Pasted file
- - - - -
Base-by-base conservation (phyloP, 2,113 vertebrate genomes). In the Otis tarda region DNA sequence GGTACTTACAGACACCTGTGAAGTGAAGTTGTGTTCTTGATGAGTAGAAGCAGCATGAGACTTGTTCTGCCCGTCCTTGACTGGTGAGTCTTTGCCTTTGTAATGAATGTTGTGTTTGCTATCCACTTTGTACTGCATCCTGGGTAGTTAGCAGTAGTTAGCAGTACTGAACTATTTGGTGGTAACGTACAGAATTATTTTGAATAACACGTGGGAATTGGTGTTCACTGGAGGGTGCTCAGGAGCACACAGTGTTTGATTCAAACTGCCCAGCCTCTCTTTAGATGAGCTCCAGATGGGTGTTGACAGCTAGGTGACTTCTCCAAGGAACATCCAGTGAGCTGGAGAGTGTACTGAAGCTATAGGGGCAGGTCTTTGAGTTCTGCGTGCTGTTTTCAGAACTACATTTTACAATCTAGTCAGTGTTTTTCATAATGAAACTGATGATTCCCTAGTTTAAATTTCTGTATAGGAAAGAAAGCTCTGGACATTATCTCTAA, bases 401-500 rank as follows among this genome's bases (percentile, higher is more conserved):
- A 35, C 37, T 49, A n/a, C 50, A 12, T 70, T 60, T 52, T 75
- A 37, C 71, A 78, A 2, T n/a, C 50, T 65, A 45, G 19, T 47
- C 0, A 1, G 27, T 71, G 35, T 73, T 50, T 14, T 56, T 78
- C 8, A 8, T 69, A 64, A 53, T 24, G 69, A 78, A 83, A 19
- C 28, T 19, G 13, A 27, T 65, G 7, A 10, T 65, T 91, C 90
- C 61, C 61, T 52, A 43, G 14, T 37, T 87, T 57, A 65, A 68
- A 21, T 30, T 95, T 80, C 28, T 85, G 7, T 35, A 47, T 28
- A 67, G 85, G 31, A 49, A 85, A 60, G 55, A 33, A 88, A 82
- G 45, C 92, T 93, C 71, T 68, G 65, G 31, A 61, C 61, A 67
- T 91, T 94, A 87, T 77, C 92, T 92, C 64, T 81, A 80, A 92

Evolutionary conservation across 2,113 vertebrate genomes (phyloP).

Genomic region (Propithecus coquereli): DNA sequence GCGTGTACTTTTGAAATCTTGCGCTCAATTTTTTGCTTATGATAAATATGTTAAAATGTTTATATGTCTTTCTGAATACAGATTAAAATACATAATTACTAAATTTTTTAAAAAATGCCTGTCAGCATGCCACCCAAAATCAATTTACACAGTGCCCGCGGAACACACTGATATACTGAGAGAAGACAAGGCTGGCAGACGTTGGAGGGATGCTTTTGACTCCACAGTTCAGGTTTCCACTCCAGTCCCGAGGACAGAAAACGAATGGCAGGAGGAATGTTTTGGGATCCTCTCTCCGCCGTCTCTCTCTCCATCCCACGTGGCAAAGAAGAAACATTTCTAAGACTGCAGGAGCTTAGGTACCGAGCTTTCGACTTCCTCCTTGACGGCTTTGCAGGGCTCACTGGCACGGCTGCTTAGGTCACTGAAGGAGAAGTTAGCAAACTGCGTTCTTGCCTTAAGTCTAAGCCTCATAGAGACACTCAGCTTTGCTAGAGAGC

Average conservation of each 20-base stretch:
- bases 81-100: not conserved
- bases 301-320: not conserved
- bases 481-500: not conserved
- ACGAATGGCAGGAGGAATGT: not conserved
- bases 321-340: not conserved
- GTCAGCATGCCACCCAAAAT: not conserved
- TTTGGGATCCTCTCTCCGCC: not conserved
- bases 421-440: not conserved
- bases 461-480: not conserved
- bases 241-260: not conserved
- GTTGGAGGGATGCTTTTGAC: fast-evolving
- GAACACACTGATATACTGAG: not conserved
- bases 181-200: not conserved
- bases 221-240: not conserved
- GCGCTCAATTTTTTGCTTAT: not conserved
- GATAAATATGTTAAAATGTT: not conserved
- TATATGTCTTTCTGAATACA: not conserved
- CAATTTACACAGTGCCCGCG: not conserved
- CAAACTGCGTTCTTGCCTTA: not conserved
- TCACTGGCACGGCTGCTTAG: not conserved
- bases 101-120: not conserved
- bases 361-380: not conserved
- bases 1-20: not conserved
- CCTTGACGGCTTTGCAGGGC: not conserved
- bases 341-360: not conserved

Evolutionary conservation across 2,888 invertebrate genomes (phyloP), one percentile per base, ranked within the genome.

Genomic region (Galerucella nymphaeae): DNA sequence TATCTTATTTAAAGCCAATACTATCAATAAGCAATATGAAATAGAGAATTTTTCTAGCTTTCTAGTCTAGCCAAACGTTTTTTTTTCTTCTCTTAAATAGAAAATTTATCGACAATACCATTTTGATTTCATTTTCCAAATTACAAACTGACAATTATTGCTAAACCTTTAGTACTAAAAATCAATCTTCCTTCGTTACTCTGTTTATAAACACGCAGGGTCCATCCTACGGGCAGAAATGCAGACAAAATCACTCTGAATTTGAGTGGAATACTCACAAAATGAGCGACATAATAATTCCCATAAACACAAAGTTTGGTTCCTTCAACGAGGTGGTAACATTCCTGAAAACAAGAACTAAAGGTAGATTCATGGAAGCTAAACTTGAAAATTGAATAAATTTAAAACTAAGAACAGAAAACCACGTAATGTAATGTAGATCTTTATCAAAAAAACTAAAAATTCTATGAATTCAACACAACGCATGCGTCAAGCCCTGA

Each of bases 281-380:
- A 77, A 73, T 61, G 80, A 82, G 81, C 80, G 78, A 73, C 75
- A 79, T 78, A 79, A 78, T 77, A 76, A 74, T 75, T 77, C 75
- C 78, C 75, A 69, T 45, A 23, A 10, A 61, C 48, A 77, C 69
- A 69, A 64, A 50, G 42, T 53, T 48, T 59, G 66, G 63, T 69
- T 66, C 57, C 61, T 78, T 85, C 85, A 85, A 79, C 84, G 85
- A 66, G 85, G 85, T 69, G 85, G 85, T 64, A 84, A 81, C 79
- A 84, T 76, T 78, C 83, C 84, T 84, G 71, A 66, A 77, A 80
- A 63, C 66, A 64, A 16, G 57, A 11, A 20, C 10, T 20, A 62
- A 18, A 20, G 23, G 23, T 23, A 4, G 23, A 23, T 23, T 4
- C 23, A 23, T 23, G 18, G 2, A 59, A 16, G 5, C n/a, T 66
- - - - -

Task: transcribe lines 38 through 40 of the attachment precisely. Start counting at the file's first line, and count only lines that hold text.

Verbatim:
- CCTTGACGGCTTTGCAGGGC: not conserved
- bases 341-360: not conserved

Evolutionary conservation across 2,888 invertebrate genomes (phyloP), one percentile per base, ranked within the genome.